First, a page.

I remember the outrage when the letter rate went up to 3d in 1957 and the purple stamp came in! That equates to £0.32 in today's money.......
.. from 2 1/2
d. Air mail to Europe was 6d (surface rate was less), further afield was 1/3 (surface much less), both with very strict weight limits; but IIRC Post Office Air Letter forms (3 ~postcard-size sheets of flimsy paper, to be folded, sealed with lickable glue tabs; still sold ?) were same rate worldwide. I also recall the 11d stamp, used, being the rarest for collectors, since it was rarely needed, and bought new usually only by collectors!
Is low-level, low-cost, amateur and schoolchild philately still a hobby ?
.. back to an earlier question (sorry, longish
I believe Royal Mail in England [sic
] was originally so-called from Tudor times, when it was indeed for the exclusive use of the Monarch, Court and government correspondence by official couriers, who wore distinct uniforms. This was for legal reasons, because interference with it/them was a capital offence, so potential offenders had to have 'fair warning'. During the Commonwealth, Cromwell brought in legislation to extend that legal protection to any
mail of any
citizen being conveyed by a carrier licensed by Government
. On the Restoration in 1660, that legal protection was continued, but the carriers (eg some but not all 'stagecoaches' which thus became 'Post chaises') had still to be licensed, with the courier (who might be the commercial driver, but often the Postillion) in appropriate uniform and the mail compartment suitably emblazoned; and the Royal Mail title was reintroduced. Cromwell had, however, also introduced a provision that authorised agents of Government could 'interfere with' (covertly intercept, copy, reseal, send on) the mails of private citizens as long as they had a legal Warrant. This continued after the Restoration until the Mazzini case revelations ..https://en.wikipedia.org/wiki/Giuseppe_ ... _in_London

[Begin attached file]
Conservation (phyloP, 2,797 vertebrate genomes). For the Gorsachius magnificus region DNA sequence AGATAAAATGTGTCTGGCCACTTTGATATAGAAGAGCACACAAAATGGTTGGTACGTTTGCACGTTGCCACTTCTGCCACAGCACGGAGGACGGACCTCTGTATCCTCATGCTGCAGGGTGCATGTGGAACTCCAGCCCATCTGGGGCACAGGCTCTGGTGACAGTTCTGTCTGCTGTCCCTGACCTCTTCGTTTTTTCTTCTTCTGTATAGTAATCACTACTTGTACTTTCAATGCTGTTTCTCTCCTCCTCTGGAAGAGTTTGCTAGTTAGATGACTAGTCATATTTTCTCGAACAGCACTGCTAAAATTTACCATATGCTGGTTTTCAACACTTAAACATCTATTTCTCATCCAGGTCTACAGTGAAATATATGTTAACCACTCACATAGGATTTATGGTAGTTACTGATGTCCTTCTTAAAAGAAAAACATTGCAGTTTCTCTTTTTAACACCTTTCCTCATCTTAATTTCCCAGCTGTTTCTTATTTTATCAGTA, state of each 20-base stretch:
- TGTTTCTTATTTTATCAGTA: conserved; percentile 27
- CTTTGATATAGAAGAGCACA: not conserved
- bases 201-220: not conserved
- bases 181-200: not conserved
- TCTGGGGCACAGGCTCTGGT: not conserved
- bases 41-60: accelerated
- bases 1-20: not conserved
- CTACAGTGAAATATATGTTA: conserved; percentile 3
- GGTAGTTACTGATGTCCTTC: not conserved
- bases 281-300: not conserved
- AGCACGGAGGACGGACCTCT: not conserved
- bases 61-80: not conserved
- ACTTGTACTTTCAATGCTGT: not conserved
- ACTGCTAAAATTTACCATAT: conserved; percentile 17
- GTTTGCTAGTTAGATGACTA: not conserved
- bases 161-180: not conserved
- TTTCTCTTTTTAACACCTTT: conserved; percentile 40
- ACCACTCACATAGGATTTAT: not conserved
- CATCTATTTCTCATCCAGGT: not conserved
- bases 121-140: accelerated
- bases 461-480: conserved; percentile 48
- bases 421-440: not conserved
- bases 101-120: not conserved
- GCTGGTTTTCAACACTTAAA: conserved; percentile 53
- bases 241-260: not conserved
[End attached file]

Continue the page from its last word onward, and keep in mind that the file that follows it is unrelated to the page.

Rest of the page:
.. when it ceased because Ministers stopped authorising Warrants (but remained legal). The legal provisions were overhauled under the legislation which set up the Secret Service Bureau in 1909, when Warrants (mostly against suspected Imperial German covert agents) restarted.
It was under Trollope as Postmaster-General that there was the innovation (in UK first; which is why UK stamps, uniquely, do not carry a country name) of prepaid postage was introduced (previously, recipient paid, or might choose not to accept the item); and the Post Office started using its own exclusive vehicles and people for local and then gradually more distant deliveries and collections, rescinding the licences of other (road and street) carriers. However, Royal Mail rail carriages, or compartments within them, were used for long distance as the rail network spread; and required the Royal Mail cipher, for the same legal reason. That emblazoning of British airliner baggage compartments authorised to carry Royal Mail compartments with the same cipher continued until fairly recently (and may still, for all I know) for the same legal reason: to signify to any potential miscreant that extra legal penalties in British criminal courts may accrue for any interference. It is also, I gather, why Royal Mail vehicles (including extra ones hired for the Christmas rush) must carry Royal Mail signage (even if only temporary); and why that signage must be erased when the Royal Mail sells its surplus vehicles. It was also why the Royal Mail signage had still to be used on vehicles while (briefly) the 'brand' was relabelled 'Consignia'.